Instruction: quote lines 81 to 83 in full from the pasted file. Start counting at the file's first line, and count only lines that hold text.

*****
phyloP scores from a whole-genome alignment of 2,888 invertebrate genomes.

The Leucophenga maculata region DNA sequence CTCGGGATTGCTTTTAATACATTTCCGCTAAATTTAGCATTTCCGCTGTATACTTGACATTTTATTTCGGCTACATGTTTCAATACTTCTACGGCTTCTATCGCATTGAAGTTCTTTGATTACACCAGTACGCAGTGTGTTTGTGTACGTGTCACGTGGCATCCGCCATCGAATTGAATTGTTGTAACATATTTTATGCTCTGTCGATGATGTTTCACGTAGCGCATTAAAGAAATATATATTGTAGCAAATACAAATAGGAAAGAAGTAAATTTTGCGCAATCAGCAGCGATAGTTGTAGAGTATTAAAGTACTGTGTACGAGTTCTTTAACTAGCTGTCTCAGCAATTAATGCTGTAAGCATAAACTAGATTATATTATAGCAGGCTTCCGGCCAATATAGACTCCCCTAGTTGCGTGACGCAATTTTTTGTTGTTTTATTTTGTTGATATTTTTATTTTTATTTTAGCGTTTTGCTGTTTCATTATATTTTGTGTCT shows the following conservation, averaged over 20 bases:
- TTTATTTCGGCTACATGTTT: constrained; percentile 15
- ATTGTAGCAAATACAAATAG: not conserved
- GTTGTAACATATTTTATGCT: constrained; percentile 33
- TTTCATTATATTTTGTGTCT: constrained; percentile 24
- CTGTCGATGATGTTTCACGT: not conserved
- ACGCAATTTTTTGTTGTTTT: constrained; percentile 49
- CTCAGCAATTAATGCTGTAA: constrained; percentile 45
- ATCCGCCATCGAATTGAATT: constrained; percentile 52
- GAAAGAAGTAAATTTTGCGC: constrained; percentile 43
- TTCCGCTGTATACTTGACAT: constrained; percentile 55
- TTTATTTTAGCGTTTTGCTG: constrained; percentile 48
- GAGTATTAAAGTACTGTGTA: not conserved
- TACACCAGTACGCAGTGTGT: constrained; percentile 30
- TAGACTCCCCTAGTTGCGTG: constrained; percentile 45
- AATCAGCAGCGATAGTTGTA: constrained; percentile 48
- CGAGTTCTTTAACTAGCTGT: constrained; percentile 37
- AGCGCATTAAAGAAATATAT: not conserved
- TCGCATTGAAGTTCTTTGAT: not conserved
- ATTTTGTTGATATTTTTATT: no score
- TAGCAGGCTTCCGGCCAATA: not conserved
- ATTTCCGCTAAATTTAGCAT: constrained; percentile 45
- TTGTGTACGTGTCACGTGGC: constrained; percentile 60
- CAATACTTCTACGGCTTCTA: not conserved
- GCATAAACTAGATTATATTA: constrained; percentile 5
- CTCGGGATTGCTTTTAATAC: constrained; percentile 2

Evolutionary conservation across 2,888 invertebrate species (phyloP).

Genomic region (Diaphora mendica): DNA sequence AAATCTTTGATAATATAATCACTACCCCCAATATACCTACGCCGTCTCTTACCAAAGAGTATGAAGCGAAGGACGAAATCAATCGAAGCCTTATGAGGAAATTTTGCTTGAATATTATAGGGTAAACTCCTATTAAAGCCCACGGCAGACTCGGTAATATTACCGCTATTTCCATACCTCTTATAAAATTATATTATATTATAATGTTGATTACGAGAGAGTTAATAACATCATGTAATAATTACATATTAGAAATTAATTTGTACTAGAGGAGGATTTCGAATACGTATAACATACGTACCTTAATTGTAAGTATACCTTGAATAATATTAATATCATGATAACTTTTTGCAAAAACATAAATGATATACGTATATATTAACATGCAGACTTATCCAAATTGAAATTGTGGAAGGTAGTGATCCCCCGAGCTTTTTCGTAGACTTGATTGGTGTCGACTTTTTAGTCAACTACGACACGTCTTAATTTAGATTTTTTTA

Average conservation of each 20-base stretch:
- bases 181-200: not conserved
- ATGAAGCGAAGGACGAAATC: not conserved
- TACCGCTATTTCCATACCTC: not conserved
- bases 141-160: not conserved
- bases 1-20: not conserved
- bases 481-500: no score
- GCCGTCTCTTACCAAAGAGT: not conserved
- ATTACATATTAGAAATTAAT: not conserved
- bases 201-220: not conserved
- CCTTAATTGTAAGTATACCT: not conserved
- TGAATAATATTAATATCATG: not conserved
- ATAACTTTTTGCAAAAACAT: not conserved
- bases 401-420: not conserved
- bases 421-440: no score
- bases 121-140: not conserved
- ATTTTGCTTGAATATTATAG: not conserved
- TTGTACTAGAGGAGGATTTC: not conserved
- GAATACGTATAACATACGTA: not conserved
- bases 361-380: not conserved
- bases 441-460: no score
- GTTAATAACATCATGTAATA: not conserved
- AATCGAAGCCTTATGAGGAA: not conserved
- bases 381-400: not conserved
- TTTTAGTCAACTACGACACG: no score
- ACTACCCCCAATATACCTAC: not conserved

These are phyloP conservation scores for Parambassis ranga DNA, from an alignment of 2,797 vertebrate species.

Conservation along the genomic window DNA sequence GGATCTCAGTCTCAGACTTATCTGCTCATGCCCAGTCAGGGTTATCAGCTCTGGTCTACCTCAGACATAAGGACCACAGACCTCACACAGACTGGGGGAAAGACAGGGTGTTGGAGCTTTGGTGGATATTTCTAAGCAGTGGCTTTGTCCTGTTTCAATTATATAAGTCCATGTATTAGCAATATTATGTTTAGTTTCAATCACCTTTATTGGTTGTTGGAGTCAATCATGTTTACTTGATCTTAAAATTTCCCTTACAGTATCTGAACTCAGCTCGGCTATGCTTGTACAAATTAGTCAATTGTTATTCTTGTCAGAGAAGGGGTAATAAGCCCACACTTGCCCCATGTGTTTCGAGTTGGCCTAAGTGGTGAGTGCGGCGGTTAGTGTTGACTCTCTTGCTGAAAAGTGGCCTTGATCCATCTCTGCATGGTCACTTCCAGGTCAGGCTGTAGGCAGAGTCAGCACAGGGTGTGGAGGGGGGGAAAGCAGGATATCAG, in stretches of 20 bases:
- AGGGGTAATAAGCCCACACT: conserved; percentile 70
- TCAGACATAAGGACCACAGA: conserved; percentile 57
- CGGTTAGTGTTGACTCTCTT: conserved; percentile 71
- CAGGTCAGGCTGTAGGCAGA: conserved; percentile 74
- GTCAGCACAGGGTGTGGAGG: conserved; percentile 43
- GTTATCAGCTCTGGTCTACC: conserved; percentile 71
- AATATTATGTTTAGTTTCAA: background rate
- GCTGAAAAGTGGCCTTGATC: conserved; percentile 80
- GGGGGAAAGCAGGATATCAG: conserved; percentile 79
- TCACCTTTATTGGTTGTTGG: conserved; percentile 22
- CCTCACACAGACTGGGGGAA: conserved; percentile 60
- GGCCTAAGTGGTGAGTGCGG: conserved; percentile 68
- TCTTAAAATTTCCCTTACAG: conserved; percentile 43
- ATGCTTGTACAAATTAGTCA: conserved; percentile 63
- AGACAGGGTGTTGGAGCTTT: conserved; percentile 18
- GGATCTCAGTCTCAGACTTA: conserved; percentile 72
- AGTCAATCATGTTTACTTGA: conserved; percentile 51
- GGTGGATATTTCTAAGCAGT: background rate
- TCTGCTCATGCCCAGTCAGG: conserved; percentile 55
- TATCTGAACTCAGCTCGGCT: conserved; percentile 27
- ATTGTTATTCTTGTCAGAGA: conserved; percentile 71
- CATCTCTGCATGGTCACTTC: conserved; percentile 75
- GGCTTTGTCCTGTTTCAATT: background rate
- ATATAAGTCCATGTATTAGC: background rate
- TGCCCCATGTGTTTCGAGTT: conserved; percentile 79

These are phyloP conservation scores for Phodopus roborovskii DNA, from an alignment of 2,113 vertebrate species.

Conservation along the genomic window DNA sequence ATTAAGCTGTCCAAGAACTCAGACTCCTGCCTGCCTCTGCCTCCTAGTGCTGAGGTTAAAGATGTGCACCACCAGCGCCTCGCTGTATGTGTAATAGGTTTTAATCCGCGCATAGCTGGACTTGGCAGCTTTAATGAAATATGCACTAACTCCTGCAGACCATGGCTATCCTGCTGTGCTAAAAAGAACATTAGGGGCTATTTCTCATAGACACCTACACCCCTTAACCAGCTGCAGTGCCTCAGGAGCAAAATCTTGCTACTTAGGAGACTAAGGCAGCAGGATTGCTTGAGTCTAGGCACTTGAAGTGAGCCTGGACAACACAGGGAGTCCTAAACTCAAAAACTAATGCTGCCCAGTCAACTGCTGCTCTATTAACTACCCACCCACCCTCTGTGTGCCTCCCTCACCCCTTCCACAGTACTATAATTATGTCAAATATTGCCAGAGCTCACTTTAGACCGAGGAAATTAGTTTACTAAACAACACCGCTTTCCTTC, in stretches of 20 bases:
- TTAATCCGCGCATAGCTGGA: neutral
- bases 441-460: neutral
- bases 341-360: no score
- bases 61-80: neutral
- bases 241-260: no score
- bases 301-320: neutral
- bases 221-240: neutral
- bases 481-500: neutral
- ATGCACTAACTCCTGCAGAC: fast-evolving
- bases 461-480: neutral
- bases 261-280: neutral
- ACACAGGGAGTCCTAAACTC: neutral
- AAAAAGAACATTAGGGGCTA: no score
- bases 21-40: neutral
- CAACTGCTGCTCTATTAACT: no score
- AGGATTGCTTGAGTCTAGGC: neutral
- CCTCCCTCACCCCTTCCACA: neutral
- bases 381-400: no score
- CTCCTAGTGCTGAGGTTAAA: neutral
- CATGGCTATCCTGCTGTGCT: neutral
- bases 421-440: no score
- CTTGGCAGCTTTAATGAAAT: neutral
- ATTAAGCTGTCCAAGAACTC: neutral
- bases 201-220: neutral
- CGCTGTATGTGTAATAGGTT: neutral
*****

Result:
- ATATAAGTCCATGTATTAGC: background rate
- TGCCCCATGTGTTTCGAGTT: conserved; percentile 79

These are phyloP conservation scores for Phodopus roborovskii DNA, from an alignment of 2,113 vertebrate species.